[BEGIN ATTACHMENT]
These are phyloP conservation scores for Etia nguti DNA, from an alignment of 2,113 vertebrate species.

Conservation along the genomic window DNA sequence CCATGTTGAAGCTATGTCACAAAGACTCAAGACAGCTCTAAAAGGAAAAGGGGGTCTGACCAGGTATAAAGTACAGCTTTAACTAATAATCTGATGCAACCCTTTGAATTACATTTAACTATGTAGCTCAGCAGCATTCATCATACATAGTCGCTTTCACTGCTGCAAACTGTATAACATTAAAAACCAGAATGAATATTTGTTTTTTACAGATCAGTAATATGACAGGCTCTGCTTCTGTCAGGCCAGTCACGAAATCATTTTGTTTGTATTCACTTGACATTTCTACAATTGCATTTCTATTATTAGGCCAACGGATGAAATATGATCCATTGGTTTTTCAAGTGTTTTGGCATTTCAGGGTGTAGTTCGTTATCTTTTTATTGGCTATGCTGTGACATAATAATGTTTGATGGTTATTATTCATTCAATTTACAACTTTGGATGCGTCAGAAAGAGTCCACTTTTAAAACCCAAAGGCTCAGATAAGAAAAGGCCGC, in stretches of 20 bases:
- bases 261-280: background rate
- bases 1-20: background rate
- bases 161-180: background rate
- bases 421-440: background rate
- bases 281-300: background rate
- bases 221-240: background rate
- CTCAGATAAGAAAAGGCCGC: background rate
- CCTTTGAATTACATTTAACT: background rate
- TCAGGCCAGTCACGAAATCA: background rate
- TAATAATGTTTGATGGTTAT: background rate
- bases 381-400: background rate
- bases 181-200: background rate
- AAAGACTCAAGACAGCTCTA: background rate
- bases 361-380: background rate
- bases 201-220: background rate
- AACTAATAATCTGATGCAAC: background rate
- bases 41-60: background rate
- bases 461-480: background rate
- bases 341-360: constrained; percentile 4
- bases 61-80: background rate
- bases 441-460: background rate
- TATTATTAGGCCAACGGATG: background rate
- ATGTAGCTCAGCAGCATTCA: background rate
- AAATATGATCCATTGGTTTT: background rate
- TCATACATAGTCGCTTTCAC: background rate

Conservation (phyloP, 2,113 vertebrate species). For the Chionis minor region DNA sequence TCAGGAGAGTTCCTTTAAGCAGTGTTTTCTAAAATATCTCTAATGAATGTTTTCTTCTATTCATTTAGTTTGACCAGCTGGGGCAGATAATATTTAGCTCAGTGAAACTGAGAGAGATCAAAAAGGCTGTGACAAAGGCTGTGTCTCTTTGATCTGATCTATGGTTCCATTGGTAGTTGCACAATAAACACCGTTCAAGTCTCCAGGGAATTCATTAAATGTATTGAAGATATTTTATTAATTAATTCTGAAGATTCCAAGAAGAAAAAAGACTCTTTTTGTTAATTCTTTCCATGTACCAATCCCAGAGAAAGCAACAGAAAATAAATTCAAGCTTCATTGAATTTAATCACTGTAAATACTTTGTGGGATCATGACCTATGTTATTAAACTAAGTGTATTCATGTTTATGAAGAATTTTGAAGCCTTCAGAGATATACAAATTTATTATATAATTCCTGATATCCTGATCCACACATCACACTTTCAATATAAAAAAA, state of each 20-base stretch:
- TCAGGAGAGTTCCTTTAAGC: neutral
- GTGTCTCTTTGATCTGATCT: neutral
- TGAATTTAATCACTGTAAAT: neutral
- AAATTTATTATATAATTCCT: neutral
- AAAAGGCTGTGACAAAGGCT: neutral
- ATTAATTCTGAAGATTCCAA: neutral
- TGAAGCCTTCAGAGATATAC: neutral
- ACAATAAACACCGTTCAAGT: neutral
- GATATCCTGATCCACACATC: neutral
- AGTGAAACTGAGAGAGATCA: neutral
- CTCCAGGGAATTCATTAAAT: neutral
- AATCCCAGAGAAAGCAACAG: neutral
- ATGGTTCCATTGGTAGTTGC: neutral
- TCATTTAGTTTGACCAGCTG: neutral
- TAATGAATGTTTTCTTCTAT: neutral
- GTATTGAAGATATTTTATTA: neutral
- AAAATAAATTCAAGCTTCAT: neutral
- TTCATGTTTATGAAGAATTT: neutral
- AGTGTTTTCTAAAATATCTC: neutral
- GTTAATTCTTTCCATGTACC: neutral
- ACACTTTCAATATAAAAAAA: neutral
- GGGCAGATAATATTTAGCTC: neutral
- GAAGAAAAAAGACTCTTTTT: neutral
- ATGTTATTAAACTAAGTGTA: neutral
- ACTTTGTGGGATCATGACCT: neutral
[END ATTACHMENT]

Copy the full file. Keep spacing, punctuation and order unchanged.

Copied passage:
These are phyloP conservation scores for Etia nguti DNA, from an alignment of 2,113 vertebrate species.

Conservation along the genomic window DNA sequence CCATGTTGAAGCTATGTCACAAAGACTCAAGACAGCTCTAAAAGGAAAAGGGGGTCTGACCAGGTATAAAGTACAGCTTTAACTAATAATCTGATGCAACCCTTTGAATTACATTTAACTATGTAGCTCAGCAGCATTCATCATACATAGTCGCTTTCACTGCTGCAAACTGTATAACATTAAAAACCAGAATGAATATTTGTTTTTTACAGATCAGTAATATGACAGGCTCTGCTTCTGTCAGGCCAGTCACGAAATCATTTTGTTTGTATTCACTTGACATTTCTACAATTGCATTTCTATTATTAGGCCAACGGATGAAATATGATCCATTGGTTTTTCAAGTGTTTTGGCATTTCAGGGTGTAGTTCGTTATCTTTTTATTGGCTATGCTGTGACATAATAATGTTTGATGGTTATTATTCATTCAATTTACAACTTTGGATGCGTCAGAAAGAGTCCACTTTTAAAACCCAAAGGCTCAGATAAGAAAAGGCCGC, in stretches of 20 bases:
- bases 261-280: background rate
- bases 1-20: background rate
- bases 161-180: background rate
- bases 421-440: background rate
- bases 281-300: background rate
- bases 221-240: background rate
- CTCAGATAAGAAAAGGCCGC: background rate
- CCTTTGAATTACATTTAACT: background rate
- TCAGGCCAGTCACGAAATCA: background rate
- TAATAATGTTTGATGGTTAT: background rate
- bases 381-400: background rate
- bases 181-200: background rate
- AAAGACTCAAGACAGCTCTA: background rate
- bases 361-380: background rate
- bases 201-220: background rate
- AACTAATAATCTGATGCAAC: background rate
- bases 41-60: background rate
- bases 461-480: background rate
- bases 341-360: constrained; percentile 4
- bases 61-80: background rate
- bases 441-460: background rate
- TATTATTAGGCCAACGGATG: background rate
- ATGTAGCTCAGCAGCATTCA: background rate
- AAATATGATCCATTGGTTTT: background rate
- TCATACATAGTCGCTTTCAC: background rate

Conservation (phyloP, 2,113 vertebrate species). For the Chionis minor region DNA sequence TCAGGAGAGTTCCTTTAAGCAGTGTTTTCTAAAATATCTCTAATGAATGTTTTCTTCTATTCATTTAGTTTGACCAGCTGGGGCAGATAATATTTAGCTCAGTGAAACTGAGAGAGATCAAAAAGGCTGTGACAAAGGCTGTGTCTCTTTGATCTGATCTATGGTTCCATTGGTAGTTGCACAATAAACACCGTTCAAGTCTCCAGGGAATTCATTAAATGTATTGAAGATATTTTATTAATTAATTCTGAAGATTCCAAGAAGAAAAAAGACTCTTTTTGTTAATTCTTTCCATGTACCAATCCCAGAGAAAGCAACAGAAAATAAATTCAAGCTTCATTGAATTTAATCACTGTAAATACTTTGTGGGATCATGACCTATGTTATTAAACTAAGTGTATTCATGTTTATGAAGAATTTTGAAGCCTTCAGAGATATACAAATTTATTATATAATTCCTGATATCCTGATCCACACATCACACTTTCAATATAAAAAAA, state of each 20-base stretch:
- TCAGGAGAGTTCCTTTAAGC: neutral
- GTGTCTCTTTGATCTGATCT: neutral
- TGAATTTAATCACTGTAAAT: neutral
- AAATTTATTATATAATTCCT: neutral
- AAAAGGCTGTGACAAAGGCT: neutral
- ATTAATTCTGAAGATTCCAA: neutral
- TGAAGCCTTCAGAGATATAC: neutral
- ACAATAAACACCGTTCAAGT: neutral
- GATATCCTGATCCACACATC: neutral
- AGTGAAACTGAGAGAGATCA: neutral
- CTCCAGGGAATTCATTAAAT: neutral
- AATCCCAGAGAAAGCAACAG: neutral
- ATGGTTCCATTGGTAGTTGC: neutral
- TCATTTAGTTTGACCAGCTG: neutral
- TAATGAATGTTTTCTTCTAT: neutral
- GTATTGAAGATATTTTATTA: neutral
- AAAATAAATTCAAGCTTCAT: neutral
- TTCATGTTTATGAAGAATTT: neutral
- AGTGTTTTCTAAAATATCTC: neutral
- GTTAATTCTTTCCATGTACC: neutral
- ACACTTTCAATATAAAAAAA: neutral
- GGGCAGATAATATTTAGCTC: neutral
- GAAGAAAAAAGACTCTTTTT: neutral
- ATGTTATTAAACTAAGTGTA: neutral
- ACTTTGTGGGATCATGACCT: neutral